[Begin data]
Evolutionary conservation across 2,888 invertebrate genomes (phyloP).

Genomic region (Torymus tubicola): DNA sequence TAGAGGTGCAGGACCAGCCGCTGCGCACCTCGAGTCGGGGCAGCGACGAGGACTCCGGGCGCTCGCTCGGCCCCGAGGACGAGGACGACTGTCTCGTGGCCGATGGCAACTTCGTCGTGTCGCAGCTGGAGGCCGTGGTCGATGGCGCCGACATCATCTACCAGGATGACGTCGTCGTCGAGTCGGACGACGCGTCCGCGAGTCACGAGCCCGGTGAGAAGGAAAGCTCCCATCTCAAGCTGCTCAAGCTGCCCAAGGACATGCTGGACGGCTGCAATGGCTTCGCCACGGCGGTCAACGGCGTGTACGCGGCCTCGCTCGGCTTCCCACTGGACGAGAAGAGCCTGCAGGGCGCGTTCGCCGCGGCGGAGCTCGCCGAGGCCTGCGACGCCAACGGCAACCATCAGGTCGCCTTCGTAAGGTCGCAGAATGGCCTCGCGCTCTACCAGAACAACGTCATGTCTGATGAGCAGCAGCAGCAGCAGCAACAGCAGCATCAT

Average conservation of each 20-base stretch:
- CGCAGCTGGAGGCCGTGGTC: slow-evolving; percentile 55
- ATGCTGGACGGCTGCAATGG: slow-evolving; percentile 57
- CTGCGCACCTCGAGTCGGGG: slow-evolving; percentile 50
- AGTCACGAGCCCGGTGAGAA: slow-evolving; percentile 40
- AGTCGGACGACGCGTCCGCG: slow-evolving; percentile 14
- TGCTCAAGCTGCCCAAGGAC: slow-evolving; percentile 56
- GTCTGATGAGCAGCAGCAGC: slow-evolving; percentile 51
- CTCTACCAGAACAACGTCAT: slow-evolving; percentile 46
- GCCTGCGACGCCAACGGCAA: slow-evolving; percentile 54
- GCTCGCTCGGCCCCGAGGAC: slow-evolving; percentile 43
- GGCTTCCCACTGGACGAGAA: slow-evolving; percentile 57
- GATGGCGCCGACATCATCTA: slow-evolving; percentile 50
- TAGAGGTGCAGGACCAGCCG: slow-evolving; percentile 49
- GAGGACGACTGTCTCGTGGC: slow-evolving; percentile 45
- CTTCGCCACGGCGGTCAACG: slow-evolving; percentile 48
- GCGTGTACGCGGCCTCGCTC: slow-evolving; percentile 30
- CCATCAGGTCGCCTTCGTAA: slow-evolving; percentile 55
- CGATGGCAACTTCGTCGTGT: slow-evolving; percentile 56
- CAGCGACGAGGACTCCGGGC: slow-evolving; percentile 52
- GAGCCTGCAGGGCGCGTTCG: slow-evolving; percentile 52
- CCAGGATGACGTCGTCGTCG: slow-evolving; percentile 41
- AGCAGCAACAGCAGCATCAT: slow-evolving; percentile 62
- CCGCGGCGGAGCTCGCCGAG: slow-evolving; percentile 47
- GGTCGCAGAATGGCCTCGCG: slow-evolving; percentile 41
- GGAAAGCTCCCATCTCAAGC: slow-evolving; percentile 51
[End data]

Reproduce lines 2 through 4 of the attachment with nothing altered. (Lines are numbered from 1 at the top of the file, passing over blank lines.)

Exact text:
Genomic region (Torymus tubicola): DNA sequence TAGAGGTGCAGGACCAGCCGCTGCGCACCTCGAGTCGGGGCAGCGACGAGGACTCCGGGCGCTCGCTCGGCCCCGAGGACGAGGACGACTGTCTCGTGGCCGATGGCAACTTCGTCGTGTCGCAGCTGGAGGCCGTGGTCGATGGCGCCGACATCATCTACCAGGATGACGTCGTCGTCGAGTCGGACGACGCGTCCGCGAGTCACGAGCCCGGTGAGAAGGAAAGCTCCCATCTCAAGCTGCTCAAGCTGCCCAAGGACATGCTGGACGGCTGCAATGGCTTCGCCACGGCGGTCAACGGCGTGTACGCGGCCTCGCTCGGCTTCCCACTGGACGAGAAGAGCCTGCAGGGCGCGTTCGCCGCGGCGGAGCTCGCCGAGGCCTGCGACGCCAACGGCAACCATCAGGTCGCCTTCGTAAGGTCGCAGAATGGCCTCGCGCTCTACCAGAACAACGTCATGTCTGATGAGCAGCAGCAGCAGCAGCAACAGCAGCATCAT

Average conservation of each 20-base stretch:
- CGCAGCTGGAGGCCGTGGTC: slow-evolving; percentile 55